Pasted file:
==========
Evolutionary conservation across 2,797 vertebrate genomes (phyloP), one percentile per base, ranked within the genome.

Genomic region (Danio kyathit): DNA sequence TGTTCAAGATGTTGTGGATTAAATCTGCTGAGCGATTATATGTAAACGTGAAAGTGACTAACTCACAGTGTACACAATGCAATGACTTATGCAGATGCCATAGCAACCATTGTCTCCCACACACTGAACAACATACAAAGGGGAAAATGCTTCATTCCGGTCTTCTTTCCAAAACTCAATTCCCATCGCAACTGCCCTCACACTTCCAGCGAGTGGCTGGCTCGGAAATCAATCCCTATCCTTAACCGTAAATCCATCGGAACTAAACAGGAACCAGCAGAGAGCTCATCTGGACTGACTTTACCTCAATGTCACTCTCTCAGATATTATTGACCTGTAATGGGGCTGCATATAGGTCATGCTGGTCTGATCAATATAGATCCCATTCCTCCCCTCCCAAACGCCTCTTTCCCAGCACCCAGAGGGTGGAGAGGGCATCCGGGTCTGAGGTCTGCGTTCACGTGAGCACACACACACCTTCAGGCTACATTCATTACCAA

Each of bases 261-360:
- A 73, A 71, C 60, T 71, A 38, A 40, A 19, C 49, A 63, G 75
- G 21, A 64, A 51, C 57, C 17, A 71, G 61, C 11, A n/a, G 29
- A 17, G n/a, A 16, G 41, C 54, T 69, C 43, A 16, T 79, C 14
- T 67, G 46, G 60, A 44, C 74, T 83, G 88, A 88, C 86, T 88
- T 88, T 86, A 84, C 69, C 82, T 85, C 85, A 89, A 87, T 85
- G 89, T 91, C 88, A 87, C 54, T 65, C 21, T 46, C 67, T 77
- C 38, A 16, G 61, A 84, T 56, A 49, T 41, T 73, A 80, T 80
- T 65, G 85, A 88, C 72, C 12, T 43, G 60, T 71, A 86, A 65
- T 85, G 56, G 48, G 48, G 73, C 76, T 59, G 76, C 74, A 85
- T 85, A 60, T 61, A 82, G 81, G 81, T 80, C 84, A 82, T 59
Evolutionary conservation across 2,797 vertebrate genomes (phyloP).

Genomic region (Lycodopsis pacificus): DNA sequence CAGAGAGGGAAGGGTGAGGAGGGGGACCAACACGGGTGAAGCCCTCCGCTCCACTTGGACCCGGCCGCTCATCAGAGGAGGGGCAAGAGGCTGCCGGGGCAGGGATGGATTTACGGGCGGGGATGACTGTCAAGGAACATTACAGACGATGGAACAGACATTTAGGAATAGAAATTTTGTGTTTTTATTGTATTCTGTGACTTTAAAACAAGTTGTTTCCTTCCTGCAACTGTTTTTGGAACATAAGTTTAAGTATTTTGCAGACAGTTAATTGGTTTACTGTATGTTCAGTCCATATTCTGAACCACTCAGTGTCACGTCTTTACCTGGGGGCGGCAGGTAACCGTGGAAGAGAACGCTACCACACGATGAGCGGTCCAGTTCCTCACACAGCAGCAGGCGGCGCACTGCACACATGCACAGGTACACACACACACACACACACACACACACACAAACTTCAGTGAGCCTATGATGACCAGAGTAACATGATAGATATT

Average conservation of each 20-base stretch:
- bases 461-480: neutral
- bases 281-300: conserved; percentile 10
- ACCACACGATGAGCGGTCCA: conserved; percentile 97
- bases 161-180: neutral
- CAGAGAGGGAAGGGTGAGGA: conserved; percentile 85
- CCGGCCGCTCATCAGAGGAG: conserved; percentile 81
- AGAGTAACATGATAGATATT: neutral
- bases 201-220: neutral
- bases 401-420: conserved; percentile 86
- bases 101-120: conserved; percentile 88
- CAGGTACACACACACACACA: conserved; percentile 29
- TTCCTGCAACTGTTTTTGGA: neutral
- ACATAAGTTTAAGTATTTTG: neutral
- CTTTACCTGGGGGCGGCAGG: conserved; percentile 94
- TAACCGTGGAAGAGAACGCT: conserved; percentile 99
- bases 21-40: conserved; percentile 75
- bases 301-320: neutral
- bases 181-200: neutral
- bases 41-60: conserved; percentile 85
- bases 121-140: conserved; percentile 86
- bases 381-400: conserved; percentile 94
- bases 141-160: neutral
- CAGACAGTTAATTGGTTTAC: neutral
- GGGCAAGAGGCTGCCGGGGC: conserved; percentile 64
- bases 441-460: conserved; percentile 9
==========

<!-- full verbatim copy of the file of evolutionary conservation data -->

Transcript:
Evolutionary conservation across 2,797 vertebrate genomes (phyloP), one percentile per base, ranked within the genome.

Genomic region (Danio kyathit): DNA sequence TGTTCAAGATGTTGTGGATTAAATCTGCTGAGCGATTATATGTAAACGTGAAAGTGACTAACTCACAGTGTACACAATGCAATGACTTATGCAGATGCCATAGCAACCATTGTCTCCCACACACTGAACAACATACAAAGGGGAAAATGCTTCATTCCGGTCTTCTTTCCAAAACTCAATTCCCATCGCAACTGCCCTCACACTTCCAGCGAGTGGCTGGCTCGGAAATCAATCCCTATCCTTAACCGTAAATCCATCGGAACTAAACAGGAACCAGCAGAGAGCTCATCTGGACTGACTTTACCTCAATGTCACTCTCTCAGATATTATTGACCTGTAATGGGGCTGCATATAGGTCATGCTGGTCTGATCAATATAGATCCCATTCCTCCCCTCCCAAACGCCTCTTTCCCAGCACCCAGAGGGTGGAGAGGGCATCCGGGTCTGAGGTCTGCGTTCACGTGAGCACACACACACCTTCAGGCTACATTCATTACCAA

Each of bases 261-360:
- A 73, A 71, C 60, T 71, A 38, A 40, A 19, C 49, A 63, G 75
- G 21, A 64, A 51, C 57, C 17, A 71, G 61, C 11, A n/a, G 29
- A 17, G n/a, A 16, G 41, C 54, T 69, C 43, A 16, T 79, C 14
- T 67, G 46, G 60, A 44, C 74, T 83, G 88, A 88, C 86, T 88
- T 88, T 86, A 84, C 69, C 82, T 85, C 85, A 89, A 87, T 85
- G 89, T 91, C 88, A 87, C 54, T 65, C 21, T 46, C 67, T 77
- C 38, A 16, G 61, A 84, T 56, A 49, T 41, T 73, A 80, T 80
- T 65, G 85, A 88, C 72, C 12, T 43, G 60, T 71, A 86, A 65
- T 85, G 56, G 48, G 48, G 73, C 76, T 59, G 76, C 74, A 85
- T 85, A 60, T 61, A 82, G 81, G 81, T 80, C 84, A 82, T 59
Evolutionary conservation across 2,797 vertebrate genomes (phyloP).

Genomic region (Lycodopsis pacificus): DNA sequence CAGAGAGGGAAGGGTGAGGAGGGGGACCAACACGGGTGAAGCCCTCCGCTCCACTTGGACCCGGCCGCTCATCAGAGGAGGGGCAAGAGGCTGCCGGGGCAGGGATGGATTTACGGGCGGGGATGACTGTCAAGGAACATTACAGACGATGGAACAGACATTTAGGAATAGAAATTTTGTGTTTTTATTGTATTCTGTGACTTTAAAACAAGTTGTTTCCTTCCTGCAACTGTTTTTGGAACATAAGTTTAAGTATTTTGCAGACAGTTAATTGGTTTACTGTATGTTCAGTCCATATTCTGAACCACTCAGTGTCACGTCTTTACCTGGGGGCGGCAGGTAACCGTGGAAGAGAACGCTACCACACGATGAGCGGTCCAGTTCCTCACACAGCAGCAGGCGGCGCACTGCACACATGCACAGGTACACACACACACACACACACACACACACACAAACTTCAGTGAGCCTATGATGACCAGAGTAACATGATAGATATT

Average conservation of each 20-base stretch:
- bases 461-480: neutral
- bases 281-300: conserved; percentile 10
- ACCACACGATGAGCGGTCCA: conserved; percentile 97
- bases 161-180: neutral
- CAGAGAGGGAAGGGTGAGGA: conserved; percentile 85
- CCGGCCGCTCATCAGAGGAG: conserved; percentile 81
- AGAGTAACATGATAGATATT: neutral
- bases 201-220: neutral
- bases 401-420: conserved; percentile 86
- bases 101-120: conserved; percentile 88
- CAGGTACACACACACACACA: conserved; percentile 29
- TTCCTGCAACTGTTTTTGGA: neutral
- ACATAAGTTTAAGTATTTTG: neutral
- CTTTACCTGGGGGCGGCAGG: conserved; percentile 94
- TAACCGTGGAAGAGAACGCT: conserved; percentile 99
- bases 21-40: conserved; percentile 75
- bases 301-320: neutral
- bases 181-200: neutral
- bases 41-60: conserved; percentile 85
- bases 121-140: conserved; percentile 86
- bases 381-400: conserved; percentile 94
- bases 141-160: neutral
- CAGACAGTTAATTGGTTTAC: neutral
- GGGCAAGAGGCTGCCGGGGC: conserved; percentile 64
- bases 441-460: conserved; percentile 9